The Moon, a cosy book nook located on Mosque Street in Chinatown, focuses on elevating female writers and people of colour – and their collection of books is curated with these aims in mind.
Given that our society today is one where people are persecuted for their differences, they believe in the importance of safe spaces that celebrate – not limit – the value of diversity.
In view of this, not only is their commitment to inclusivity demonstrated in their selection of books but also their menu options – these are designed to accommodate all dietary restrictions and choices.
Having had the chance to visit the whimsical cafe since then, I also managed to secure an interview with Isabella, their assistant store manager.
A Voice For The Overlooked
Growing up as a “brown woman”, Isabella hardly saw women like herself celebrated or highlighted. As an avid reader, most books Isabella read were written by white women and white men. This meant that much of what Isabella read were stories that had happened in places she had not been to, and of characters she could not relate to.
With an establishment like The Moon being set up, Isabella was drawn to work there, given its focus on selling the works of women writers and people of colour.
“We need places like this because in our day and age, there will always be people – and more specifically, women – like me who could never find themselves represented in the things that they love,” she explains.
Experiences And Community Triumph Over Challenges
The Moon – which celebrates its first anniversary in September – has been set up in an age where publishing and the print media industry is shrinking amidst the rise of social media and other related online platforms.
Despite the increasing decline of the publishing industry over the last couple of years – from the closure of the TODAY print edition to the closures of bookstores like Booktique, Kinokuniya at Liang Court, and now, the MPH brand of stores – Isabella remains undaunted by the potential challenges the store may face.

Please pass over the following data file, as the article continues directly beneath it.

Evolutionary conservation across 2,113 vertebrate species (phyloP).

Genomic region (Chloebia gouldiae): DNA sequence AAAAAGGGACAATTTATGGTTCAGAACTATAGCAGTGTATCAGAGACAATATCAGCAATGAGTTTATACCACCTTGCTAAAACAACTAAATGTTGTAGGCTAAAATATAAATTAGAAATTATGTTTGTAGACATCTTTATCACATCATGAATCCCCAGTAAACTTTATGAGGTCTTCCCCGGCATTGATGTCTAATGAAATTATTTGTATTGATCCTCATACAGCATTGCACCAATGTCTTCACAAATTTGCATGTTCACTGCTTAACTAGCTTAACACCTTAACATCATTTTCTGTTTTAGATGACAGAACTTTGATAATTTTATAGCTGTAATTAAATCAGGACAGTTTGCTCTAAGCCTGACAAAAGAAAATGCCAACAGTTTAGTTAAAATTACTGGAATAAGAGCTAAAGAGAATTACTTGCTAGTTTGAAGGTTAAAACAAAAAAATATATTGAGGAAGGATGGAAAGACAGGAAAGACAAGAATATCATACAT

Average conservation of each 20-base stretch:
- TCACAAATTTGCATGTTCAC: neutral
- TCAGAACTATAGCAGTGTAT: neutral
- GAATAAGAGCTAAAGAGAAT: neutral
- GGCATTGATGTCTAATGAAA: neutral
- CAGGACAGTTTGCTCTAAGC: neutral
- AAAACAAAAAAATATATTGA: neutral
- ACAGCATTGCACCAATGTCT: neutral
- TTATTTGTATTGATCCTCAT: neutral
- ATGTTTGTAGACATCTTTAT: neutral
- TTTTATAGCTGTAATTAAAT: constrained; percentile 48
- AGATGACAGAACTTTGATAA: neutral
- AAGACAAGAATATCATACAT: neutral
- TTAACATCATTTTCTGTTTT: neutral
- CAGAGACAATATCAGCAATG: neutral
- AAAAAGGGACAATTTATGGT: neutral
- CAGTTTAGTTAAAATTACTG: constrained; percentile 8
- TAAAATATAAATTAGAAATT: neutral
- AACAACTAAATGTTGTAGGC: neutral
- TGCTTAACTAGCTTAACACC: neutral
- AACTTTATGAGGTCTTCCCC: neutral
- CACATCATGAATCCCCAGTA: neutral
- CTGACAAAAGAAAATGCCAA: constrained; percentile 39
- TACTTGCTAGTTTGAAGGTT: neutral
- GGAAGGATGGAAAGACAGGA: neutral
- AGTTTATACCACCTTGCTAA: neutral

“Every business and industry has its obstacles; however, I truly believe in the importance of experiences and community,” she says.
Isabella believes in the need for spaces that foster deeper connections, beyond the transactional nature of the retail industry. To this end, The Moon structures itself as a three-part business – retail, cafe, and events – which allows them to create opportunities for various types of customers to have reasons to keep going back!
As part of a two-storey shophouse, the upper floor of The Moon is used as an event space.
Recently, they’ve hosted a cat adoption drive which was a collaborative effort with the community-based cat rescue group, Love Kuching Project. This fundraiser and pop-up also marked the 10th anniversary of the Love Kuching Project.
Additionally, they’ve also hosted Queer Central – a fundraiser event for the LGBTQ+ community featuring speakers, performers, and poets from the community, as well as an art market.
“We provided the space for our queer friends, and it was nice to see the community gather to celebrate love,” says Isabella.
Hygge As A Way Of Life
Apart from its focus on women writers and writers of colour, The Moon is also designed to embody the essence of hygge (pronounced “hoo-ga”), a Danish concept that is meant as a way of life.
While hygge cannot be translated into a single word, in essence, it refers to creating environments and moods that make individuals feel comfortable and cozy, such that customers will want to keep revisiting the space, over and over again.
Isabella shares that her boss has always enjoyed creating moments for herself and the people in her life – The Moon is another attempt to create more of such moments to share.
If you’re like me, hygge can seem like an ideal stab at wishful thinking, never to be materialized in the fast-paced, achievement-driven Singaporean environment. Isabella, however, describes the significance of embodying hygge in the household.
“It’s important that the place where you go home to is a place that makes you feel comfortable and cosy. That way, it’ll be easier for you to lay down your troubles and work,” she explains.
The Journey: Past And Present
For Isabella, the overarching feeling she experiences towards coming to The Moon holds special meaning to her. It is intended as a safe space “for anyone who’s ever been told by society or by the people around them that they don’t belong”, she says.
“Seeing people who never found a place in our society find a home in The Moon – and I see that every time a customer walks in – it always makes me really happy,” explains Isabella.
Come September, The Moon promises an extensive anniversary celebration – one that, according to Isabella, “will showcase what The Moon is all about.”
They will also be launching several exciting new products at the anniversary celebrations, so stay tuned!
Author’s note: All opinions as portrayed are subject to Isabella’s personal beliefs, experiences, and opinions. They are not representative of her boss nor of the collective company.